The best description of the conflict was given by the historian
Isaac Deutscher: a man lives in an upper floor of a house that catches
fire. In desperation the man jumps out of the window and lands on a
passer-by down below, who is grievously injured and becomes an invalid.
Between the two, there erupts a deadly conflict. Who is right?
Not an exact parallel, but close enough to inspire thought.
Religion has nothing to do with it.
Judaism and Islam are close relatives, much closer to each other than
either of them is to Christianity. The catchphrase
"Judeo-Christian" is bogus, an invention of ignoramuses. If our conflict
turns into a religious one, that would be a tragic aberration.
am a complete atheist. In principle I respect the religion of others,
but, frankly, I cannot even start to understand their convictions. They
look to me like anachronistic relics of a primitive age. Sorry.
I AM an optimist by nature, even if my analytical mind tells me
otherwise. I have seen in my life so many totally unexpected things,
both good and bad, that I don't believe that any thing "must" happen.
But looking at the daily news, I could waver.
So many stupid wars all over the
place, so much awful suffering inflicted on so many innocent people.
Some in the name of God, some in the name of race, some in the name of
democracy. So stupid! So needless! In
the year 2017!
The future of my own country
fills me with anxiety. The conflict seems endless, without a solution.
Yet to me, the solution is completely obvious, indeed so obvious that it
is hard for me to understand how anyone in their right mind can avoid
have here two nations – Israelis and Palestinians.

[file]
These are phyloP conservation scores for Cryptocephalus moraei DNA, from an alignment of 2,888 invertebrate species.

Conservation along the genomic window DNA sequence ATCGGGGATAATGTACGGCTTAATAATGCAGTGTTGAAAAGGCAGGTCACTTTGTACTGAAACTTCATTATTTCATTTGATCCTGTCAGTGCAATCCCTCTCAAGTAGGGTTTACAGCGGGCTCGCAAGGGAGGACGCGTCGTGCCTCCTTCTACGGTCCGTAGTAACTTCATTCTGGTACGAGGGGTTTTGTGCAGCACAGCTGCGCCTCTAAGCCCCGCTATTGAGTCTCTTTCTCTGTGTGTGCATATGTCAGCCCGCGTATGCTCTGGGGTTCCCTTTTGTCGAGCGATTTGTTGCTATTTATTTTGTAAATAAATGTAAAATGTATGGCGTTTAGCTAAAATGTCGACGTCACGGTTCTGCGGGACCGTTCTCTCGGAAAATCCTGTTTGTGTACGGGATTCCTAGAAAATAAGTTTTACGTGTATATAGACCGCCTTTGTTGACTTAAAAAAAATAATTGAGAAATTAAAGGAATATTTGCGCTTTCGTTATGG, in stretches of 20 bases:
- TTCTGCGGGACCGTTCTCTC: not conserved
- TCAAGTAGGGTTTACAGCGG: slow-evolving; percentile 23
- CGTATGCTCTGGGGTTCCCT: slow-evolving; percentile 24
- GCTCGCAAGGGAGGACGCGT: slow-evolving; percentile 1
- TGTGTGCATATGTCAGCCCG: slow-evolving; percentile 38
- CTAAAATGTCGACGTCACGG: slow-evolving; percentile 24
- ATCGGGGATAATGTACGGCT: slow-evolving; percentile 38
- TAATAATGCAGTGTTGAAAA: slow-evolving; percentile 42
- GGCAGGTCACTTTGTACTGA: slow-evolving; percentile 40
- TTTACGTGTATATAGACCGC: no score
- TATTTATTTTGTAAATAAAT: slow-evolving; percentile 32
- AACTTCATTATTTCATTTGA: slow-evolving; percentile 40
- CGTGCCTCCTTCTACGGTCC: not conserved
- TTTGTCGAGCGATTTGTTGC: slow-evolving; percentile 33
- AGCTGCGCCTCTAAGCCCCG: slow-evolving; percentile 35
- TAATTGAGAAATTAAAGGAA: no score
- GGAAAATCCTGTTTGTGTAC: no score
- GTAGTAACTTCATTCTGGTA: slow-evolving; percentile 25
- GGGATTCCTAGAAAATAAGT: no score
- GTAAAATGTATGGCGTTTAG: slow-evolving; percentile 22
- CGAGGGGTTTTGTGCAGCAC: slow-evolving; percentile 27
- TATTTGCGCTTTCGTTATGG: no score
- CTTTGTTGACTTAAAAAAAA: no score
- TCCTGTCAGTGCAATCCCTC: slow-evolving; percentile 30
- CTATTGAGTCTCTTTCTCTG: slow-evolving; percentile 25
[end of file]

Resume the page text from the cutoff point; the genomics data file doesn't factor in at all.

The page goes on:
Innumerable historical examples show us that they cannot live together
in one state. So they must live together in two states
– "together" because both nations need close cooperation, with open
borders and some joint political superstructures. Perhaps some kind of a
voluntary confederation. And later on,
perhaps some kind of union of the entire region.
All this in a world that is compelled by modern realities to unite more
and more, moving towards some kind of world government.
live long enough to see all this – but I am already seeing it in my
mind's eyes on the eve of my 94th (a nice number, all in all.)
realize how lucky I have been throughout. I was born into a happy
family, the youngest of four children. We left Nazi Germany in time. I
was a member of an underground organization, but never caught and
tortured like some of my comrades. I was severely wounded in the 1948
war, but fully recovered. I had an attempt on my life, but the assailant
missed my heart by a few millimeters. I was for 40 years the chief
editor of an important magazine. I was elected three times to the
Knesset. I was the first Israeli to meet with Yasser Arafat. I have
taken part in hundreds of peace demonstrations and was never been
arrested. I was married for 59 years to a wonderful woman. I am
reasonably healthy. Thanks.